I just got home from the post office, where I’d shipped off the contributor copies of The Well-Dressed Bearto Jarod. As I pulled in, the mail carrier was putting these mini comics on my porch. He could tell how excited I was, but he didn’t stick around to watch me open the box. He shoulda! Look how pretty this is. Jarod used his risograph printer on sketchbook paper.
These are going out FREE to all the people who preorder the book.
Don’t forget to use coupon code BEAR-Y CHEAP to get the nice price.
Are you interested in literature, publishing, or startups? In 2014, Publishing Genius will be offering three-month stints for highly motivated and skilled geniuses. **UPDATE: We are no longer seeking interns.** Continue reading PGP Fellowships
I am interested in the psychology of the reader. How much research has gone into reader habits? Does anyone know of a study that tracks a group of readers and their response to one piece of writing? I’m thinking of a technical response, such as where attention wanes and interest is piqued? Could readers be hooked up to heart monitors or something?
I think they do something like this for movies and TV shows, but I don’t know how it works.
Nowadays, eBook devices allow readers to respond and share their responses. For instance, Amazon tracks underlined passages on the Kindle. (The most underlined passage is “Because sometimes things happen to people and they’re not equipped to deal with them,” which is from Catching Fire and was underlined almost 18,000 times. Second place goes to Pride and Prejudice.)
What is possible here? What does this potential mean for publishers? What is the market data of poetry? How will editors use this to influence story telling?
What new analytics are available, and who is investing in the research? Colleges? Movie companies? Who is the Big Pharma of literature?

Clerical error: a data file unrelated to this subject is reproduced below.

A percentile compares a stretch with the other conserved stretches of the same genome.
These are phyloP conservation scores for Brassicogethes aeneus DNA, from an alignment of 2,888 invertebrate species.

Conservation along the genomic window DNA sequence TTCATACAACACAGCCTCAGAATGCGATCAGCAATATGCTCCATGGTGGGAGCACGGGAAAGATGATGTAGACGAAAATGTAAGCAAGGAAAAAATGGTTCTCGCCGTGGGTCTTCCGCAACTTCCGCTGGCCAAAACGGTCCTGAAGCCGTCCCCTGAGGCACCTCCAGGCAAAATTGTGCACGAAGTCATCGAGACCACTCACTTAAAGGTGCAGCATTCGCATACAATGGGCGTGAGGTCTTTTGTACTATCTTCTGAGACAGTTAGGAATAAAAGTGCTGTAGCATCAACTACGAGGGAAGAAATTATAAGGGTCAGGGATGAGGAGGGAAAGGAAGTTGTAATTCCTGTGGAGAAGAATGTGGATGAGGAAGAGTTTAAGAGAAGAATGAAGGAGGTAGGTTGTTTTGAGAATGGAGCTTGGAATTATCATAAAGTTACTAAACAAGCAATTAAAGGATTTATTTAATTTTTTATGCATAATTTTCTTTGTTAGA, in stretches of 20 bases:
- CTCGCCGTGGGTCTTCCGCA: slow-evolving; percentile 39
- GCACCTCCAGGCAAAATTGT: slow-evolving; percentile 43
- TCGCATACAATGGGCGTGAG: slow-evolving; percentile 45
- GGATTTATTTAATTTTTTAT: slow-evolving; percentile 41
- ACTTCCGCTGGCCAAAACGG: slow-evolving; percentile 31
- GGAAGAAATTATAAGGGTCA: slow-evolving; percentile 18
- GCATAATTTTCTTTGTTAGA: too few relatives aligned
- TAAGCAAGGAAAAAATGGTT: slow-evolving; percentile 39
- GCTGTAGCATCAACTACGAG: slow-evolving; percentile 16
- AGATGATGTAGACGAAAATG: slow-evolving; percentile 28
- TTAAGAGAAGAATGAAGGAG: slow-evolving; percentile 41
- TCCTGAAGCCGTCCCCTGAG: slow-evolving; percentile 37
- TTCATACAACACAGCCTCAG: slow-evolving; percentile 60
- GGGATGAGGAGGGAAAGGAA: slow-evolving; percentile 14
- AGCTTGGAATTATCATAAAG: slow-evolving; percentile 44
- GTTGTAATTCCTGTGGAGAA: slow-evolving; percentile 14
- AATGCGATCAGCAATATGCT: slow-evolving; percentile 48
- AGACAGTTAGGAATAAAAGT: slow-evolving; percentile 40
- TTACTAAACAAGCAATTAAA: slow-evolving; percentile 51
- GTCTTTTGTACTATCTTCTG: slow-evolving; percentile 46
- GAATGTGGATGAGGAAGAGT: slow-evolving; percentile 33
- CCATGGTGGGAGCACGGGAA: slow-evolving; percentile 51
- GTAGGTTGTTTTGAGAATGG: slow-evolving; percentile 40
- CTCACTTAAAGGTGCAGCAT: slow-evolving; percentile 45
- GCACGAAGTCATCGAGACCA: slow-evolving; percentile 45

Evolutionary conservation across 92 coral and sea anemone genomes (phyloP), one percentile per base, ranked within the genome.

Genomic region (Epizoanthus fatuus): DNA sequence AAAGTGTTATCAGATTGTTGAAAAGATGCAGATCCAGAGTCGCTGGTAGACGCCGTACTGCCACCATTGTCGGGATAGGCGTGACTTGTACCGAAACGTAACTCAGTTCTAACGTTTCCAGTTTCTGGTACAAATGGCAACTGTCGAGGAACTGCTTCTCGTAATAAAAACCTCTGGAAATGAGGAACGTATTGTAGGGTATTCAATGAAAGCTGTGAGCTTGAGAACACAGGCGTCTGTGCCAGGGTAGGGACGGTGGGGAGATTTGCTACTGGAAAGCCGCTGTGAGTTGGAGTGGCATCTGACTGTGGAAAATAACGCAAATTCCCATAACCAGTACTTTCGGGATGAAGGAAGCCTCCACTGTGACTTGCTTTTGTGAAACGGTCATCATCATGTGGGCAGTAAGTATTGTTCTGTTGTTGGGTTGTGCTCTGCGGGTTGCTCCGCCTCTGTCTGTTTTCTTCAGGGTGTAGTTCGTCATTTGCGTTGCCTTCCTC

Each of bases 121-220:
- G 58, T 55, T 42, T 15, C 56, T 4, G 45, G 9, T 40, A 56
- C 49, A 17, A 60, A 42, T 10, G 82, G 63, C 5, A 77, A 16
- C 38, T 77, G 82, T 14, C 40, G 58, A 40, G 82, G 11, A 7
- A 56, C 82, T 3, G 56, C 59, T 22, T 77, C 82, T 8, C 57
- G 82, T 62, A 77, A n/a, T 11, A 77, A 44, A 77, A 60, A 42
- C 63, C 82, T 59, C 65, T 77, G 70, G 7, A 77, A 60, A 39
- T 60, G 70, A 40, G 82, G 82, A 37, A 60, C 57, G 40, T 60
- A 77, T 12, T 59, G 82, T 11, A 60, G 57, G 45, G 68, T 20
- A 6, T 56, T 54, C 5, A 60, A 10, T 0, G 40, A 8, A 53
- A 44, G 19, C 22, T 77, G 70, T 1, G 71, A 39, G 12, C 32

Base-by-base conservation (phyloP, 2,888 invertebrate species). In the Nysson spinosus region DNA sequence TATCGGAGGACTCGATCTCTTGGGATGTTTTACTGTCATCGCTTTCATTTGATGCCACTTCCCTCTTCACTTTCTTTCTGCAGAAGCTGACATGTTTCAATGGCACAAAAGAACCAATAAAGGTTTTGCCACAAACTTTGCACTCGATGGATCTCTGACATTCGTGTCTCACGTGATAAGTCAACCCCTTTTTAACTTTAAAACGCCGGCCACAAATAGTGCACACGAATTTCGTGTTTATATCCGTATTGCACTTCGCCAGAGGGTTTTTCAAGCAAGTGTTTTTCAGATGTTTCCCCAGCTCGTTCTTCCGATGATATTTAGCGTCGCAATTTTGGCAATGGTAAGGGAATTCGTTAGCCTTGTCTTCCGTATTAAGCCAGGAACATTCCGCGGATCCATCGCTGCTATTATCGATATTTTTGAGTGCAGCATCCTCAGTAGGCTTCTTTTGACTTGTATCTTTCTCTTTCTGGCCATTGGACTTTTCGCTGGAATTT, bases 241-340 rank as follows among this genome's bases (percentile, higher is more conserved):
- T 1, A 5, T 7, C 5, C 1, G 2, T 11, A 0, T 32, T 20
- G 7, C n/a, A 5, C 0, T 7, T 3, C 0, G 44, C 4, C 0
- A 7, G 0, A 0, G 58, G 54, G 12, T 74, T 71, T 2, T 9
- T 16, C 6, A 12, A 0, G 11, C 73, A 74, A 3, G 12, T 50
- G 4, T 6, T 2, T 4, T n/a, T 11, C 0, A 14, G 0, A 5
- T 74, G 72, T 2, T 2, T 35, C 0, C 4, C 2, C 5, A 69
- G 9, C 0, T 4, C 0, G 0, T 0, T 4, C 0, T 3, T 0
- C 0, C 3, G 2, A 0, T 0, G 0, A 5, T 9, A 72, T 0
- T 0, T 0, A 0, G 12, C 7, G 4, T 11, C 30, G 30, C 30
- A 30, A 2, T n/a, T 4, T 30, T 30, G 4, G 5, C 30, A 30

Every year, Publishers Weekly honors a literary figure of major influence with its Person of the Year award, and this year they named Oren Teicher and his organization, the American Booksellers Association. The distinction was given for the ABA’s work improving the position of bookstores—as the award notes:
… in 2010, the American Booksellers Association saw its first increase in many years and by 2013, the sector had recovered enough that independent bookstores are once again seen as critical to the success of the book industry.
Great news, but is this just an encouraging gesture from PW in an era and community that favors Amazon’s good deals and eBooks? How much growth are independent booksellers actually seeing? I’m skeptical … but then how much growth would merit the award? I mean, simply not dying, at this point, is pretty remarkable, and I think the best bookstores are managed by incredibly smart people.
Or is this an early recognition that bookstores are impervious to Amazon? That people will always want a place to touch books, meet people who feel the same way, and drink coffee while they do it. The Atlantic has a good article that suggests three reasons for the resurgence: 1) the shop local movement; 2) innovative booksellers using technology like websites, social media and sophisticated inventory managers; 3) publishers working more closely with the booksellers (which I wonder if, like, are they treating them as a direct sales team now)? The whole article is worth a look.
But in the meantime, Jeff Bezos is still saying, “Amazon didn’t happen to book selling, the future happened to book selling.” And my own buying habits are shifting to Amazon. I note that indie presses are shifting their production to Amazon, too, with publishers like CCM using Amazon’s Createspace to make and sell their books. I’m constantly on the verge of using the service for out of print books. Simply put, Amazon is good at fulfilling needs.
I really enjoyed watching Bezos on 60 Minutes last night. Charlie Rose noted, “A lotta small book publishers and other smaller companies worry that the power of Amazon gives them no chance.”
Bezos’ response sounds like something I’d expect from Boss Hogg: “You gotta earn your keep in this world.” Unfortunately, Charlie Rose seemed so enamored by Bezos that he didn’t treat the issue seriously. He asked one follow up question (“Is Amazon ruthless in their pursuit of market share?”) and then switched the conversation to Amazon’s new TV shows, and then the farfetched, Onion-esque notion that Amazon will be using drones to deliver orders in a few years.